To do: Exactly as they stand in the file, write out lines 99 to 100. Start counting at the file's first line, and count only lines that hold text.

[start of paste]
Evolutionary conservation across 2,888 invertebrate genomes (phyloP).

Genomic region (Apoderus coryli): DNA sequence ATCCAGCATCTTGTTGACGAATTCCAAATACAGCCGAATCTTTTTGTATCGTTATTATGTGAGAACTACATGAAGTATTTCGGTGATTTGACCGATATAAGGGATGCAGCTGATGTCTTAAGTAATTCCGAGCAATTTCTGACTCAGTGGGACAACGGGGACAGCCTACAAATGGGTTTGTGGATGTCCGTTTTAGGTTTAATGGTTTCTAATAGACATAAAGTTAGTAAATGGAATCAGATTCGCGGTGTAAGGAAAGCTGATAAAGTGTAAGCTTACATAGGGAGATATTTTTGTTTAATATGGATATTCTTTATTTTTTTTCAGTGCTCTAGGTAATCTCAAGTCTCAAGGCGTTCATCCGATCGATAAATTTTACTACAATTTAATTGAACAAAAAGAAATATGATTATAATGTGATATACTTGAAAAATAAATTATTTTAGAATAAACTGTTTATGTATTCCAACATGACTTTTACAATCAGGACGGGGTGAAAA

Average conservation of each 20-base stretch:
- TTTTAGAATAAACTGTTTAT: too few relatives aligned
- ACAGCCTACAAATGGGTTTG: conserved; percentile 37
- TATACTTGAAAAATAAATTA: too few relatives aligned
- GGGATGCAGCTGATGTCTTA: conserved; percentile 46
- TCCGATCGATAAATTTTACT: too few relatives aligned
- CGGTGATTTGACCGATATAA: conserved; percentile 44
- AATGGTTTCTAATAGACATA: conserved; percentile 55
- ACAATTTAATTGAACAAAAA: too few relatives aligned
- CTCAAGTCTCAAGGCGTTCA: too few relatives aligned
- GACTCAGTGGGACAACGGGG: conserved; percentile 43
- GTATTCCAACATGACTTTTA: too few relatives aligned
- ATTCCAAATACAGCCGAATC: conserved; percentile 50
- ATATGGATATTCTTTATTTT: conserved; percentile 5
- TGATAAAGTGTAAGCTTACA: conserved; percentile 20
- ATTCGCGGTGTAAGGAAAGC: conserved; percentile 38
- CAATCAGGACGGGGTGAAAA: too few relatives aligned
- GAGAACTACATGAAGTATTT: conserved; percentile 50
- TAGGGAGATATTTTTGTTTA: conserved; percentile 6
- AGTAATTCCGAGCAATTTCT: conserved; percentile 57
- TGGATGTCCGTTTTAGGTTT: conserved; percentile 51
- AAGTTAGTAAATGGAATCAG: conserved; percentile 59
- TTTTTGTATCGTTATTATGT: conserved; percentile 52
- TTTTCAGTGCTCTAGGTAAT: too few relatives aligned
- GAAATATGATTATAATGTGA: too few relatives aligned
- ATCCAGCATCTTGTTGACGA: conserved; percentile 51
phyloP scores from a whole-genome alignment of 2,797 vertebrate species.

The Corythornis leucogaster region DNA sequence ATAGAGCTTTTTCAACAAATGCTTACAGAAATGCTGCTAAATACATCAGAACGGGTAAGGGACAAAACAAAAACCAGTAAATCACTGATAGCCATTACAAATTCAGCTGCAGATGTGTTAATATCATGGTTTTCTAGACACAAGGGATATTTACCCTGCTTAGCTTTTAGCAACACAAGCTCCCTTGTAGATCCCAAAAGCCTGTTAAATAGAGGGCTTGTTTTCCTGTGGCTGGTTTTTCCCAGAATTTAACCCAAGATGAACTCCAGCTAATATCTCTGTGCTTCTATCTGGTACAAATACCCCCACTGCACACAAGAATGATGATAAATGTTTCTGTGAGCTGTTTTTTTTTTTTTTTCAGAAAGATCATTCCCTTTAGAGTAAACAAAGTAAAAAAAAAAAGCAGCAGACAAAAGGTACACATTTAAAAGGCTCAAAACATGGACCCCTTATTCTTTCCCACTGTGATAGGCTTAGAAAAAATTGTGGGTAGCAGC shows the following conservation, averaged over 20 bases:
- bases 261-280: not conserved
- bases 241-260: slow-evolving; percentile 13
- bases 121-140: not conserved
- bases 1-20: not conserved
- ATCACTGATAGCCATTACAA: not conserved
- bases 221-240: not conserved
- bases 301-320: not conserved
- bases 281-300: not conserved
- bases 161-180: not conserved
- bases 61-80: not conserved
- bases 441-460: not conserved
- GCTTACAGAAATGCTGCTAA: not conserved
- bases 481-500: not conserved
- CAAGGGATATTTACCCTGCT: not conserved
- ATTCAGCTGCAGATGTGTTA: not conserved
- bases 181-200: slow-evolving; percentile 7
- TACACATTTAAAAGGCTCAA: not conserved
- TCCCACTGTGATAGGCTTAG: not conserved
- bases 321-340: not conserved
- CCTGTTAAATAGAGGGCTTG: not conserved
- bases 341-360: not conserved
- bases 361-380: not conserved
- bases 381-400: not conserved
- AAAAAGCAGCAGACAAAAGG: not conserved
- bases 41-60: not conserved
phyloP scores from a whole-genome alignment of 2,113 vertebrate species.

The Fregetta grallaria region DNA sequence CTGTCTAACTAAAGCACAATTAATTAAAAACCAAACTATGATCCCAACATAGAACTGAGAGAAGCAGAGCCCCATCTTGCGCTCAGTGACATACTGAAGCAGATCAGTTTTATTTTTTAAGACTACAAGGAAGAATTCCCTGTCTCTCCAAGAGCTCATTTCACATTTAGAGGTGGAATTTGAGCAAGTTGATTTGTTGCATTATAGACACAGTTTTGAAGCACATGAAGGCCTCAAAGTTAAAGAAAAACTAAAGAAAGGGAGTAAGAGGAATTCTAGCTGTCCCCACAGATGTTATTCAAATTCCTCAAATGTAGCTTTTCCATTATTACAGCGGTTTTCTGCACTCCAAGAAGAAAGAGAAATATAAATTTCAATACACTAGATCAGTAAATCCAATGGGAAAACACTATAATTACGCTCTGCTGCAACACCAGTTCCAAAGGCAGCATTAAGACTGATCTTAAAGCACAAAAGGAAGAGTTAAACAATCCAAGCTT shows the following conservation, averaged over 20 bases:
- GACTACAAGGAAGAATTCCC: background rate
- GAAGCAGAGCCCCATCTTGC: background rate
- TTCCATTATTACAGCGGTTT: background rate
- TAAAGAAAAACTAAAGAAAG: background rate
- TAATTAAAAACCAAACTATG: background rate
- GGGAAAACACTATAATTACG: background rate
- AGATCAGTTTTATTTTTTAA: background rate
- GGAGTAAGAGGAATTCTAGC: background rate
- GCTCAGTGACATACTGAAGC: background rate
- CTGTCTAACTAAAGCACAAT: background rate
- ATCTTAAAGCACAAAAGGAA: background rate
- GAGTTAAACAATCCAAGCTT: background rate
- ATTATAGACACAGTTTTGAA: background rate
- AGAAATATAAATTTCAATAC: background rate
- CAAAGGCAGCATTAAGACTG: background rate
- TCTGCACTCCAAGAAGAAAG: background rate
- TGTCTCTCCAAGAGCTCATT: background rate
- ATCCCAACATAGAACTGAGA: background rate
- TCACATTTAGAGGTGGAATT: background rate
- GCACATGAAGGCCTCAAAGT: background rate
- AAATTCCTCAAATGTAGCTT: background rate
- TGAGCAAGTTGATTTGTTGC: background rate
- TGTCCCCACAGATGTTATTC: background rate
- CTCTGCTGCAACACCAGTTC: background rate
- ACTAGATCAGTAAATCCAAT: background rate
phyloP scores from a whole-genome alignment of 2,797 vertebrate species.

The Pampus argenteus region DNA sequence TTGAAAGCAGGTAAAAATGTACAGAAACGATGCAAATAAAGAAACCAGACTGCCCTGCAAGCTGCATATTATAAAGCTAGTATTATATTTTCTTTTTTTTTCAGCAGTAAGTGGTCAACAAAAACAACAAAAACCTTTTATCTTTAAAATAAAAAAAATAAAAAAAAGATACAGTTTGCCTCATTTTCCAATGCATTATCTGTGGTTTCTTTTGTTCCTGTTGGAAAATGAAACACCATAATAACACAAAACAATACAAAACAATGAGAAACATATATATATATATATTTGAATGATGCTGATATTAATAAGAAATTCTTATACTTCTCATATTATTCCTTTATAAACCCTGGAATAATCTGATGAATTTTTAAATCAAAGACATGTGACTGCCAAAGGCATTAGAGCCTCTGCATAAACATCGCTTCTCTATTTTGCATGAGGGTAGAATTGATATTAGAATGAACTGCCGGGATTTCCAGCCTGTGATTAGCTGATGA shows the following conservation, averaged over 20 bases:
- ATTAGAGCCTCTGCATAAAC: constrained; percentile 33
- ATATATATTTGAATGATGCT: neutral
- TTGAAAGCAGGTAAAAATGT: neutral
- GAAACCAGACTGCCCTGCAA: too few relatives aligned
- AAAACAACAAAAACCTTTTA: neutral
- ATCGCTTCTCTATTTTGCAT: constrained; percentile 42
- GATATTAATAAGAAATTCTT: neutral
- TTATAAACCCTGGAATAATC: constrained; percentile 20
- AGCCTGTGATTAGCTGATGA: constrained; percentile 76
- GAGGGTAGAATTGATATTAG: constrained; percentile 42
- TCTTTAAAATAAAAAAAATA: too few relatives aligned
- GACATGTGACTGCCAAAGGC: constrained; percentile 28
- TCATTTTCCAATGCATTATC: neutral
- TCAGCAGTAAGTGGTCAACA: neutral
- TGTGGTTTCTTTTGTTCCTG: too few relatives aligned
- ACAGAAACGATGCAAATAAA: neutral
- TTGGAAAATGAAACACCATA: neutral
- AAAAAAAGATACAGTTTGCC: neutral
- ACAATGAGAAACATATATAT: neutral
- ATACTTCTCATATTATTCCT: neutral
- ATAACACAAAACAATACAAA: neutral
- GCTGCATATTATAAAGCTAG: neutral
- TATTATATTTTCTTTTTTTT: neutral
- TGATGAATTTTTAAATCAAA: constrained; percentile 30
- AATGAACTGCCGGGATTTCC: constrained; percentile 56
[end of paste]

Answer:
- TGTGGTTTCTTTTGTTCCTG: too few relatives aligned
- ACAGAAACGATGCAAATAAA: neutral